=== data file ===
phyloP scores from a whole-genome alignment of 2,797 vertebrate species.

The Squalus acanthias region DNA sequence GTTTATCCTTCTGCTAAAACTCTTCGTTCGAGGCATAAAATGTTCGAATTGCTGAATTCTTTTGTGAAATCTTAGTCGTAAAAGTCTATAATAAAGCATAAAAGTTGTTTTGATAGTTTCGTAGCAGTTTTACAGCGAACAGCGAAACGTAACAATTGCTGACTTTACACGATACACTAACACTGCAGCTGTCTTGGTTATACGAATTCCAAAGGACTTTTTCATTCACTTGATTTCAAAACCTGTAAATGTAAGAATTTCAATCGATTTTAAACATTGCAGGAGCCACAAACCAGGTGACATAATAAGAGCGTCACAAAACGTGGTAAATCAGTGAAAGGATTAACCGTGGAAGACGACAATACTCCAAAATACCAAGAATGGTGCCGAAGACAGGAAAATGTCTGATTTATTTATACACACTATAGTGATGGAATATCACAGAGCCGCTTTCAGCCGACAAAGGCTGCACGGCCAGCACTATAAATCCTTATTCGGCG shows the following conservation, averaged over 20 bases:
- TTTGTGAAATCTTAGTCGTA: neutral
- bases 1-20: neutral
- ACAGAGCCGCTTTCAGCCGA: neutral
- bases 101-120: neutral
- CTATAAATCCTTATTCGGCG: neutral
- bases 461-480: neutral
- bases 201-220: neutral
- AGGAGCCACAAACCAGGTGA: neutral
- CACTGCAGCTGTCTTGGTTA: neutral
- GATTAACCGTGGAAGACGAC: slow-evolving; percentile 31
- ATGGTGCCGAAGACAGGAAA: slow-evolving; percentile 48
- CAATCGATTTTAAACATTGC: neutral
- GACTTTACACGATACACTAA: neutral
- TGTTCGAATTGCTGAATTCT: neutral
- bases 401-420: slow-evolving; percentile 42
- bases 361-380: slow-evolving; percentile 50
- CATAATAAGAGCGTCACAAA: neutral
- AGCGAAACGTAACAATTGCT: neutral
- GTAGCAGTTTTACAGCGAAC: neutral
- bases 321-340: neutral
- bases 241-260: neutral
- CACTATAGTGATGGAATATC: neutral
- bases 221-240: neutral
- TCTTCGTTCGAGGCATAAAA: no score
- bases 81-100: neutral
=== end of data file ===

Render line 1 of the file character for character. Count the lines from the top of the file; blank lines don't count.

phyloP scores from a whole-genome alignment of 2,797 vertebrate species.